Poker is a card game where players wager and make decisions in order to win bets. It is generally played with a conventional 52-card deck, but some games use different card sizes and rules. The goal is to have a hand that beats your opponent’s or convince them to fold their cards.

This requires concentration. The cards are not randomly dealt, and there are many things to keep in mind at once: the probability of a particular card showing up, your opponents’ tendencies, their body language, etc. Poker also teaches you to focus your attention and improves your ability to concentrate for long periods of time.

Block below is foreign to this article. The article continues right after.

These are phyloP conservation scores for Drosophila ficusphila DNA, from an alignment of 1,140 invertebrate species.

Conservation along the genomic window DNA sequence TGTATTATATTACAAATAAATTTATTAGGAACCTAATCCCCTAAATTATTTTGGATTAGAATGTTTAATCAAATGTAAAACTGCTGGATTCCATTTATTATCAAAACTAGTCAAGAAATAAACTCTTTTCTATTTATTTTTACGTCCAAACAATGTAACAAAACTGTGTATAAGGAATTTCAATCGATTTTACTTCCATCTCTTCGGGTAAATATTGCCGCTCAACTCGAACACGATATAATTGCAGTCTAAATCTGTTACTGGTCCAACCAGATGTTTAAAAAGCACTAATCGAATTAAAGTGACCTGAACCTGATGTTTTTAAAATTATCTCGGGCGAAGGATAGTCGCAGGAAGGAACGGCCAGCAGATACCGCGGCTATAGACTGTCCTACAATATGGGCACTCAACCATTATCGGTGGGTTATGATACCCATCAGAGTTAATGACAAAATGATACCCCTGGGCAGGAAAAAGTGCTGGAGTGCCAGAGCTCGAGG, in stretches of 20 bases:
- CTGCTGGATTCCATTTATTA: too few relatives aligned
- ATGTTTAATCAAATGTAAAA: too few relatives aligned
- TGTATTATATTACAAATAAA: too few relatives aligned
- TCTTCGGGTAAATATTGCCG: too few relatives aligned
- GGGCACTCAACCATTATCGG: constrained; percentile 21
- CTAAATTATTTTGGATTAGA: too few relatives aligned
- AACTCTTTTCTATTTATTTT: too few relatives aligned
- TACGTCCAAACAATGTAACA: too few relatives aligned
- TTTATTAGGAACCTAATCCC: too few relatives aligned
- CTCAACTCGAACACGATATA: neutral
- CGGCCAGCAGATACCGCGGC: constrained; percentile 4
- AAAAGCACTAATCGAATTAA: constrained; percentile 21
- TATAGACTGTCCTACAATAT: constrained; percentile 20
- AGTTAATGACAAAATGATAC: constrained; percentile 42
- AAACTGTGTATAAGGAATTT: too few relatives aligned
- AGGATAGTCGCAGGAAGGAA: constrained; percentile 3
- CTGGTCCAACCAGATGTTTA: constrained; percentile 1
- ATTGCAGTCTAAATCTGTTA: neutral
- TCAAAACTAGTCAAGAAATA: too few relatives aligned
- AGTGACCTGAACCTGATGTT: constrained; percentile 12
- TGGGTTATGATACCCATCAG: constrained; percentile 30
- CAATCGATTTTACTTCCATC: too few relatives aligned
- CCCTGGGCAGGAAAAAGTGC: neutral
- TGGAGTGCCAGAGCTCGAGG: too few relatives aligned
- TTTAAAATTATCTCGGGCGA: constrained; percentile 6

Teaches you to read people

A huge part of poker is reading your opponents, and this skill can help you in all areas of life. Being able to read what someone is saying can help you get through a job interview ahead of someone with a stronger CV, and knowing how to spot bluffs can save you from losing money at the casino or your home game.

Teaches you how to adapt

No poker player goes through their entire career racking up victory after victory. Even the most successful players lose a fair number of hands, and learning how to adjust your style to the environment you’re playing in is a valuable lesson. Sometimes the best move is to just call a bet and see what happens, or even better, to bluff! Poker teaches you to accept failure as a bruise, not a tattoo.